- Etheridge, S.L.; Spencer, G.J.; Heath, D.J.; Genever, P.G. Expression profiling and functional analysis of Wnt signaling mechanisms in mesenchymal stem cells. Stem Cell. 2004, 22, 849–860. [Google Scholar] [CrossRef]
- Kalani, M.Y.S.; Cheshier, S.H.; Cord, B.J.; Bababeygy, S.R.; Vogel, H.; Weissman, I.L.; Palmer, T.D.; Nusse, R. Wnt-mediated self-renewal of neural stem/progenitor cells. Proc. Natl. Acad. Sci. U. S. A. 2008, 105, 16970–16975. [Google Scholar]
- Kirton, J.P.; Crofts, N.J.; George, S.J.; Brennan, K.; Canfield, A.E. Wnt/β-catenin signaling stimulates chondrogenic and inhibits adipogenic differentiation of pericytes. Circ. Res. 2007, 101, 581–589. [Google Scholar] [CrossRef]
- Ling, L.; Nurcombe, V.; Cool, S.M. Wnt signaling controls the fate of mesenchymal stem cells. Gene 2009, 433, 1–7. [Google Scholar] [CrossRef]
- Reya, T.; Clevers, H. Wnt signalling in stem cells and cancer. Nature 2005, 434, 843–850. [Google Scholar] [CrossRef]
- Reya, T.; Duncan, A.W.; Ailles, L.; Domen, J.; Scherer, D.C.; Willert, K.; Hintz, L.; Nusse, R.; Weissman, I.L. A role for Wnt signalling in self-renewal of haematopoietic stem cells. Nature 2003, 423, 409–414. [Google Scholar] [CrossRef]
- Berg, T.; DeLanghe, S.; Al Alam, D.; Utley, S.; Estrada, J.; Wang, K.S. β-catenin regulates mesenchymal progenitor cell differentiation during hepatogenesis. J. Surg. Res. 2010, 164, 276–285. [Google Scholar] [CrossRef]
- Kuhl, M.; Sheldahl, L.C.; Malbon, C.C.; Moon, R.T. Ca(2+)/calmodulin-dependent protein kinase II is stimulated by Wnt and Frizzled homologs and promotes ventral cell fates in Xenopus. J. Biol. Chem. 2000, 275, 12701–12711. [Google Scholar]
- Boutros, M.; Paricio, N.; Strutt, D.I.; Mlodzik, M. Dishevelled activates JNK and discriminates between JNK pathways in planar polarity and wingless signaling. Cell 1998, 94, 109–118. [Google Scholar] [CrossRef]
- Cohen, E.D.; Ihida-Stansbury, K.; Lu, M.M.; Panettieri, R.A.; Jones, P.L.; Morrisey, E.E. Wnt signaling regulates smooth muscle precursor development in the mouse lung via a tenascin C/PDGFR pathway. J. Clin. Invest. 2009, 119, 2538–2549. [Google Scholar] [CrossRef]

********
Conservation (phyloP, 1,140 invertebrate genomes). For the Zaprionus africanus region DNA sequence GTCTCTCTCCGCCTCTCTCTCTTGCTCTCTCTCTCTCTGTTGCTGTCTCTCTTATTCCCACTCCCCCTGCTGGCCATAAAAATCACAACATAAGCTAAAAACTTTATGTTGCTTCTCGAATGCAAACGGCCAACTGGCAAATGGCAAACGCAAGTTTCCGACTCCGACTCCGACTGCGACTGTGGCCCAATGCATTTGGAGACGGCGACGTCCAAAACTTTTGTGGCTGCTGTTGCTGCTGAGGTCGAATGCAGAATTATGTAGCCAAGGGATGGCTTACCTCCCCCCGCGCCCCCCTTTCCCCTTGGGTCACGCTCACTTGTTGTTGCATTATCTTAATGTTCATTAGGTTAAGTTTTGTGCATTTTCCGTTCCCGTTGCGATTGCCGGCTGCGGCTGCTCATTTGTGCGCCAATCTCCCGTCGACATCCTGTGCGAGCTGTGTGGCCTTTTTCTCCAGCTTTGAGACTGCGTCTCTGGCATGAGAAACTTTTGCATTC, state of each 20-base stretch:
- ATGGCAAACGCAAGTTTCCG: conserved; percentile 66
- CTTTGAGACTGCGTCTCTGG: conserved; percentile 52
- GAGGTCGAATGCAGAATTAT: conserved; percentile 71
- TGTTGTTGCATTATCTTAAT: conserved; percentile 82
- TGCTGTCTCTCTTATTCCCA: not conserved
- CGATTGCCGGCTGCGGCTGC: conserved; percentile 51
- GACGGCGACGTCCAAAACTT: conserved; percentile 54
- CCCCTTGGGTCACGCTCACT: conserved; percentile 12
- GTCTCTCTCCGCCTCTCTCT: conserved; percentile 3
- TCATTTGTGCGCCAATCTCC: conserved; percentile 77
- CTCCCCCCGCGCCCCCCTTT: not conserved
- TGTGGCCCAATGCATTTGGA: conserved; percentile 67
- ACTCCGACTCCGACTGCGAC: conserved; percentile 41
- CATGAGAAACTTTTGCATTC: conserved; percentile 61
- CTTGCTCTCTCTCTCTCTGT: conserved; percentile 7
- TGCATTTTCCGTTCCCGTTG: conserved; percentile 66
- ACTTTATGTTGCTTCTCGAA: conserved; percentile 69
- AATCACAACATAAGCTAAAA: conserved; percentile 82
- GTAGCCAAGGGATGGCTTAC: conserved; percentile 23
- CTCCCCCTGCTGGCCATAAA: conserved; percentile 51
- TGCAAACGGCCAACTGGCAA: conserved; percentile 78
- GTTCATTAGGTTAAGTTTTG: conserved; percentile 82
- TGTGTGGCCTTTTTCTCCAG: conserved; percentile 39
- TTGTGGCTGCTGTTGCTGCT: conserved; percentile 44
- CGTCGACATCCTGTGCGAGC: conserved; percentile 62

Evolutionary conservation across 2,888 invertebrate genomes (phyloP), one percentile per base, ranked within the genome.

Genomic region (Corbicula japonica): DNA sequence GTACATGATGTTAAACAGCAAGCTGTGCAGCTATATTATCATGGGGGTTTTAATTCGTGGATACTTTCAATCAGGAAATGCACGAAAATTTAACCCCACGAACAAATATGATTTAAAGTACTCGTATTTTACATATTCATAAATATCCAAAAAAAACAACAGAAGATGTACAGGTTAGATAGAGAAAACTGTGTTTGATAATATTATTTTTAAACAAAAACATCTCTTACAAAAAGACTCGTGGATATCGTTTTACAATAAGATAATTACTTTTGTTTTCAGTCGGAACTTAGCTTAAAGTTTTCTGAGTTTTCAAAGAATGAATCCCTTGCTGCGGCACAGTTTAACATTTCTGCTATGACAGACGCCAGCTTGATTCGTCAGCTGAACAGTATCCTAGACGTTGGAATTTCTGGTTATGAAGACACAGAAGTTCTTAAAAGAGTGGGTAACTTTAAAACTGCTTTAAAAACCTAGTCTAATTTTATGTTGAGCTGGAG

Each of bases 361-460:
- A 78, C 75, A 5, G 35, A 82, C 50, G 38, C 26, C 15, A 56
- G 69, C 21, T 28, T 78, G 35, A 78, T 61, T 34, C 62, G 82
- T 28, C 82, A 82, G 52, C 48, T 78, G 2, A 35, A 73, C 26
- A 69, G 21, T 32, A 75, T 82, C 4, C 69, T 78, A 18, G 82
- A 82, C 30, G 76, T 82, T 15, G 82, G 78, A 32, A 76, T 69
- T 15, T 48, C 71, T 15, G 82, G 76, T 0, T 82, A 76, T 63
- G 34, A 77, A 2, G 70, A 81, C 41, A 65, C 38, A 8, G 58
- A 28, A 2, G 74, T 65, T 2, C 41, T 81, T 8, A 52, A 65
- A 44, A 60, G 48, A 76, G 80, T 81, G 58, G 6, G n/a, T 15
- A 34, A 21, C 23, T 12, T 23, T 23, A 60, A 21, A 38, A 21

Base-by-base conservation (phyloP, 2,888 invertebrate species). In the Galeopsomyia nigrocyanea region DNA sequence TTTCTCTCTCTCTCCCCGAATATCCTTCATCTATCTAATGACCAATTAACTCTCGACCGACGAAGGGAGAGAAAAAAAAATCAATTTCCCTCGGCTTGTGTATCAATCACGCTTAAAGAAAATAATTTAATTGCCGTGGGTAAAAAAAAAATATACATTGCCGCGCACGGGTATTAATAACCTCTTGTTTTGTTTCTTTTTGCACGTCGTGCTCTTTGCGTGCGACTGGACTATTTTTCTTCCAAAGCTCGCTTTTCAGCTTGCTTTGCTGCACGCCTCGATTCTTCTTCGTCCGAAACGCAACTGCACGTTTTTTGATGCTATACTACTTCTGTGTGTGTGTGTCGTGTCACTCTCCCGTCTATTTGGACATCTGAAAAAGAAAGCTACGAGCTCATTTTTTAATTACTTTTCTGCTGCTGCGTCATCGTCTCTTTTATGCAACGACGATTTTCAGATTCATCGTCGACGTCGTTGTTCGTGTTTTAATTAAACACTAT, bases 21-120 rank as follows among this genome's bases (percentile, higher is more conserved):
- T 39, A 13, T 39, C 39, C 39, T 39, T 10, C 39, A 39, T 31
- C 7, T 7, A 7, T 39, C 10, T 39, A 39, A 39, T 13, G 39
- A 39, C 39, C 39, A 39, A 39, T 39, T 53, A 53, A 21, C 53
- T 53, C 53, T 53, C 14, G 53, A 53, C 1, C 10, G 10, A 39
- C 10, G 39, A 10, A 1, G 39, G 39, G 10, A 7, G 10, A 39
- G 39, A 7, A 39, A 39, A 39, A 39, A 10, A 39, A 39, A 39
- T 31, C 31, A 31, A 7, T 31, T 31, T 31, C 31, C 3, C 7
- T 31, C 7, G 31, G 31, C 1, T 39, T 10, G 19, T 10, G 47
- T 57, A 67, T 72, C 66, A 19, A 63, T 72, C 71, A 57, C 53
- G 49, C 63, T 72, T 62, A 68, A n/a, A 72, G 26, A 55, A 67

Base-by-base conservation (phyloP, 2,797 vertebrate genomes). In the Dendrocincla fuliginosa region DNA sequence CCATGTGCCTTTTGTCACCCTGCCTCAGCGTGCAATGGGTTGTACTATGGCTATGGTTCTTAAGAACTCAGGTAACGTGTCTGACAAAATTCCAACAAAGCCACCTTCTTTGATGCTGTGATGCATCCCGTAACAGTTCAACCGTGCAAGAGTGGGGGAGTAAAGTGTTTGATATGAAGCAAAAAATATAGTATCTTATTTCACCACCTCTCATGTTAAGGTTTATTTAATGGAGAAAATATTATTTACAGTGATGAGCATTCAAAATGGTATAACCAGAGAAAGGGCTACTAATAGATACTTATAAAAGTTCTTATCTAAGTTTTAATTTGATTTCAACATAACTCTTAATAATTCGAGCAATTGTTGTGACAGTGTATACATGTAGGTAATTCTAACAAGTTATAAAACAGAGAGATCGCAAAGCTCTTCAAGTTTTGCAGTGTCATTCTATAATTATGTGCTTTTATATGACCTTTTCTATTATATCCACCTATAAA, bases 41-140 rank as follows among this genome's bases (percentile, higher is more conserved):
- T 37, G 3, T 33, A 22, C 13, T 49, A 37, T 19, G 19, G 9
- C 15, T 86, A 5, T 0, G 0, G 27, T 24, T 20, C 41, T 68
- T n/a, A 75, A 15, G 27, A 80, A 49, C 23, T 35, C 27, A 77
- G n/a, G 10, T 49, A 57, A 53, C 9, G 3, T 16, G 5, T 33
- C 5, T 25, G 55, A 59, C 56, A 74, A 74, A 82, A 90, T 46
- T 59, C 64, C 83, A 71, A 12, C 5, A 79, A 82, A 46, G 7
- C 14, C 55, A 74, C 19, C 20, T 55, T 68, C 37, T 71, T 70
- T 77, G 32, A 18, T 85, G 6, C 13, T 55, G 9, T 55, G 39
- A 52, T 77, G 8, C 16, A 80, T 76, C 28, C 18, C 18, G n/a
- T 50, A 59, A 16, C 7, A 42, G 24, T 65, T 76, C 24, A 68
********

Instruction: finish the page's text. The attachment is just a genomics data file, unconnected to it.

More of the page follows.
- Badri, L.; Lama, V.N. Lysophosphatidic acid induces migration of human lung-resident mesenchymal stem cells through the beta-catenin pathway. Stem Cell. 2012, 30, 2010–2019. [Google Scholar] [CrossRef]
- Deng, L.; Hu, S.; Baydoun, A.R.; Chen, J.; Chen, X.; Cong, X. Aspirin induces apoptosis in mesenchymal stem cells requiring Wnt/beta-catenin pathway. Cell Prolif. 2009, 42, 721–730. [Google Scholar] [CrossRef]
- De Boer, J.; Wang, H.J.; van Blitterswijk, C. Effects of Wnt signaling on proliferation and differentiation of human mesenchymal stem cells. Tissue Eng. 2004, 10, 393–401. [Google Scholar] [CrossRef]
- Uren, A.; Reichsman, F.; Anest, V.; Taylor, W.G.; Muraiso, K.; Bottaro, D.P.; Cumberledge, S.; Rubin, J.S. Secreted frizzled-related protein-1 binds directly to Wingless and is a biphasic modulator of Wnt signaling. J. Biol. Chem. 2000, 275, 4374–4382. [Google Scholar]
- Leyns, L.; Bouwmeester, T.; Kim, S.H.; Piccolo, S.; de Robertis, E.M. Frzb-1 is a secreted antagonist of Wnt signaling expressed in the Spemann organizer. Cell 1997, 88, 747–756. [Google Scholar] [CrossRef]
- Semenov, M.V.; Tamai, K.; Brott, B.K.; Kuhl, M.; Sokol, S.; He, X. Head inducer Dickkopf-1 is a ligand for Wnt coreceptor LRP6. Curr. Biol. 2001, 11, 951–961. [Google Scholar] [CrossRef]
- Cho, S.W.; Her, S.J.; Sun, H.J.; Choi, O.K.; Yang, J.Y.; Kim, S.W.; Kim, S.Y.; Shin, C.S. Differential effects of secreted frizzled-related proteins (sFRPs) on osteoblastic differentiation of mouse mesenchymal cells and apoptosis of osteoblasts. Biochem. Biophys. Res. Commun. 2008, 367, 399–405. [Google Scholar] [CrossRef]
- Bodine, P.V.; Billiard, J.; Moran, R.A.; Ponce-de-Leon, H.; McLarney, S.; Mangine, A.; Scrimo, M.J.; Bhat, R.A.; Stauffer, B.; Green, J.; et al. The Wnt antagonist secreted frizzled-related protein-1 controls osteoblast and osteocyte apoptosis. J. Cell. Biochem. 2005, 96, 1212–1230. [Google Scholar] [CrossRef]
- Surmann-Schmitt, C.; Widmann, N.; Dietz, U.; Saeger, B.; Eitzinger, N.; Nakamura, Y.; Rattel, M.; Latham, R.; Hartmann, C.; von der Mark, H.; et al. Wif-1 is expressed at cartilage-mesenchyme interfaces and impedes Wnt3a-mediated inhibition of chondrogenesis. J. Cell Sci. 2009, 122, 3627–3637. [Google Scholar] [CrossRef]
- Horwitz, E.M. Dkk-1-mediated expansion of adult stem cells. Trends Biotechnol. 2004, 22, 386–388. [Google Scholar] [CrossRef]
- Kneidinger, N.; Yildirim, A.O.; Callegari, L.; Takenaka, S.; Stein, M.M.; Dumitrascu, R.; Bohla, A.; Bracke, K.R.; Morty, R.E.; Brusselle, G.G.; et al. Activation of the WNT/beta-catenin pathway attenuates experimental emphysema. Am. J. Respir. Crit. Care Med. 2011, 183, 723–733. [Google Scholar] [CrossRef]
- Foronjy, R.; Imai, K.; Shiomi, T.; Mercer, B.; Sklepkiewicz, P.; Thankachen, J.; Bodine, P.; D'Armiento, J. The divergent roles of secreted frizzled related protein-1 (SFRP1) in lung morphogenesis and emphysema. Am. J. Pathol. 2010, 177, 598–607. [Google Scholar] [CrossRef]
- Konigshoff, M.; Kramer, M.; Balsara, N.; Wilhelm, J.; Amarie, O.V.; Jahn, A.; Rose, F.; Fink, L.; Seeger, W.; Schaefer, L.; et al. WNT1-inducible signaling protein-1 mediates pulmonary fibrosis in mice and is upregulated in humans with idiopathic pulmonary fibrosis. J. Clin. Invest. 2009, 119, 772–787. [Google Scholar]
© 2012 by the authors; licensee MDPI, Basel, Switzerland. This article is an open access article distributed under the terms and conditions of the Creative Commons Attribution license (http://creativecommons.org/licenses/by/3.0/).